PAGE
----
Halloween Underground! “Epic” is a word that gets tossed around a lot at Bluegrass Underground. After all, just look at the place, the magnificent, cathedral-like Volcano Room, the antique Austrian crystal chandelier suspended from the ceiling in a space blessed with equally crystalline acoustics. When you set that table, any concert becomes a special event. After eight years and dozens of shows, it still affects me every time I walk into the mouth of Cumberland Caverns and feel that rush of cool air welcoming me back.
Even so, Oct. 29 will live in BGU history. For the combination of Del & Dawg in the afternoon and The Grateful Ball at night, “epic” just won’t cut it. It was a living encyclopedia of bluegrass – past, present and future – a music marathon that stretched almost 12 hours and featured string bands outside the cave, along with the featured artists underground. Add to that Tennessee’s perfect, summer-like weather set in the golden colors of a Cumberland Plateau autumn and all the stars were definitely aligned. The two shows sold out in record time way back in July and the crowd, which had come from everywhere according to the license plates, was more than ready.
The day began at 1 p.m. with the much-anticipated duo of Del & Dawg – Del McCoury and David Grisman. Both had been here before with their own amazing bands, taping shows for our Bluegrass Underground PBS series. And both are genuine giants of American roots music. Del is “The Voice” of bluegrass, the man who defines “high lonesome” for the 21st Century, a 50-plus year veteran of the best bands in bluegrass, none better than his current Del McCoury Band featuring sons Ronnie (mandolin) and Rob (banjo). David did his traditional bluegrass time with the legendary Red Allen, but is best-known for working with Jerry Garcia, recording “Ripple” and “Friend of the Devil” with the Grateful Dead and making those classic Garcia/Grisman duo CDs. But he’s also the Father of Dawg Music and a founder of what later became known as jamgrass. In other words, two great, bona fide legendary musical statesmen who are still creating great new music, role models for us all.
Individually, their previous performances in the cave were truly “epic,” as Bluegrass Undergrounds PBS re-runs prove. But together in the Volcano Room? You better head for the thesaurus.
Del & Dawg’s repertoire is sort of a prequel to bluegrass, going back to the brother duet sound that Bill Monroe got started with and perfected with his brother Charlie before starting that bluegrass thing. They opened their BGU set with “Feast Here Tonight,” by the Monroe Brothers, and went on for more than 90 minutes of classic songs and David’s spanking-new instrumentals. Two men, two instruments, one microphone. Even for longtime fans like myself, hearing them in that stripped-down arrangement was a revelation. The tone of David’s Gibson F5 mandolin ripped through the Volcano room, every note cut like a diamond. Del’s Martin guitar, usually heard driving his band deep in the mix, was in full roar, a master class in the under-appreciated art of rhythm guitar. And even in his 70s, Del’s voice remains a thing of wonder. The clarity, the richness, the full-on soulfulness, shone throughout the show, especially on a luminous “Tennessee Waltz.” The surprise was that David, best known as an instrumental virtuoso, has become a fine singer in his own right. Like I said, these guys aren’t done yet. The journey continues.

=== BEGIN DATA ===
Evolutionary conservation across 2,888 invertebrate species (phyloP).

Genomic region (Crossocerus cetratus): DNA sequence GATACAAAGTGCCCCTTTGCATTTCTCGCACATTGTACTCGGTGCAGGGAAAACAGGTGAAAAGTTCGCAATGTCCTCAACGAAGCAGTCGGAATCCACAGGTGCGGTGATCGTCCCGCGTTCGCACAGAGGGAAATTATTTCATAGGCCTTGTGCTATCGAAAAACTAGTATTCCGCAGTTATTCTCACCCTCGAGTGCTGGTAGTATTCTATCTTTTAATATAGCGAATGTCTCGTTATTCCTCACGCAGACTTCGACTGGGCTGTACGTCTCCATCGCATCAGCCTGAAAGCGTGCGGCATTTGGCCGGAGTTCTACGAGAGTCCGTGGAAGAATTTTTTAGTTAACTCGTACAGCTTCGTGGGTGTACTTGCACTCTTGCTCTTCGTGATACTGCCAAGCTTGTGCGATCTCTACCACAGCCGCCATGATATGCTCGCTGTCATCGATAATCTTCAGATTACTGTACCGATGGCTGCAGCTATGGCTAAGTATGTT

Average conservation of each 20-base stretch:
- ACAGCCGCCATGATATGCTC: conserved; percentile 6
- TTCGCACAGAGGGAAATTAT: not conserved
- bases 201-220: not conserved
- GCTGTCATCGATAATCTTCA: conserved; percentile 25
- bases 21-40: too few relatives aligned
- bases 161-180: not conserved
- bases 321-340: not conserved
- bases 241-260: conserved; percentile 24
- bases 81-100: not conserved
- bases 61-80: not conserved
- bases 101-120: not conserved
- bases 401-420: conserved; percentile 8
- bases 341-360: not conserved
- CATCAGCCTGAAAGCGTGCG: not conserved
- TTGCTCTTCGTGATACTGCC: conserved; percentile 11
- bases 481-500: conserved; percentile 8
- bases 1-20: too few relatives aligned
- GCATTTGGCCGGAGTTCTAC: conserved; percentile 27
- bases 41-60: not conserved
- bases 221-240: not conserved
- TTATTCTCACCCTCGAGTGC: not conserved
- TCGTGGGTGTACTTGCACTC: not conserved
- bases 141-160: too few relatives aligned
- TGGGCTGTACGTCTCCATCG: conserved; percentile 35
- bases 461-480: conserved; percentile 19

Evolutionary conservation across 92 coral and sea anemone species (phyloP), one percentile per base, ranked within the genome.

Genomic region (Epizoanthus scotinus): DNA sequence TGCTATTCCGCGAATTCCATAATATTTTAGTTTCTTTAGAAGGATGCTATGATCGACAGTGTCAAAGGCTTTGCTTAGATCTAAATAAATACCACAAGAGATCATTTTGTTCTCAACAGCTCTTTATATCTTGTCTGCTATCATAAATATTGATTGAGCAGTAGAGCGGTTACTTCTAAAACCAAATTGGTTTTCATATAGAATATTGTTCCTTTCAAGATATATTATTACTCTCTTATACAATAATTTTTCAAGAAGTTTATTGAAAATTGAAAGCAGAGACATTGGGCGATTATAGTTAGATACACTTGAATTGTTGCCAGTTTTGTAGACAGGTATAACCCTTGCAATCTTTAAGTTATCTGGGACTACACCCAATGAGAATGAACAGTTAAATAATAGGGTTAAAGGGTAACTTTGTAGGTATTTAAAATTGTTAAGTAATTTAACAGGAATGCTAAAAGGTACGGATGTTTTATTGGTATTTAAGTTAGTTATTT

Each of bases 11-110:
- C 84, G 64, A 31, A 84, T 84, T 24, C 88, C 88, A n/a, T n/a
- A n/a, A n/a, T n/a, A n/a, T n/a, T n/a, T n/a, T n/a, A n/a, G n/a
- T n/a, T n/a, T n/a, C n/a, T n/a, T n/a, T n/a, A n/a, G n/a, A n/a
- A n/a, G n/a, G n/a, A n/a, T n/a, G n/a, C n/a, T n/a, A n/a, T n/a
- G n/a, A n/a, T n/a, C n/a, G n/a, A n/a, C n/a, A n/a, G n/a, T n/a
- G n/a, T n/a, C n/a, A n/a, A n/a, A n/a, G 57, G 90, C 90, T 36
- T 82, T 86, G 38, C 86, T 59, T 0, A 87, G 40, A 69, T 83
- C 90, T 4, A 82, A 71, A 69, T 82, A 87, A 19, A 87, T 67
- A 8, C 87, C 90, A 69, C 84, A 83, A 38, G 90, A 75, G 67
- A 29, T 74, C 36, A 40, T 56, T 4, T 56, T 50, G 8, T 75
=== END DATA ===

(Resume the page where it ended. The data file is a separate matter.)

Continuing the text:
But the reason we gather in these special places for music isn’t just the music. The Volcano Room is magic not simply because of visual beauty or acoustics. There’s an intimacy here, enhanced by the stage being only a few inches higher than where the audience is. Musicians don’t look down at the crowd, the way they do on more typical stages. Here, they’re connecting nearly at eye level. Add to that the deep bond between two old friends playing some favorite songs together. These are men who have known each other for more than 50 years; they know each other’s wives, their kids. David helped Ronnie get started on mandolin. The love and respect they have for one another was palpable. For those lucky enough to be there, it was so intimate we were practically eavesdropping, all of us gathered on one big underground porch for an afternoon pickin’ session. By the time Del’s sons and Del McCoury Band bassist Alan Bartram joined in for a full-tilt bluegrass encore, it was already an unforgettable day in the cave.
But we were just getting started. When Del & Dawg were finished signing CDs and other merch, including David’s artist wife Tracy’s beautiful music prints, there was a five-hour intermission before The Grateful Ball. It seemed like half the crowd had tickets for both and for everyone who didn’t want to leave the Cumberland Caverns grounds, there was live music and the Sloppy Top food truck keeping the party going by the parking lot. Jeff Austin took notice . “It’s a full-on festival up there,” he said as he arrived for soundcheck.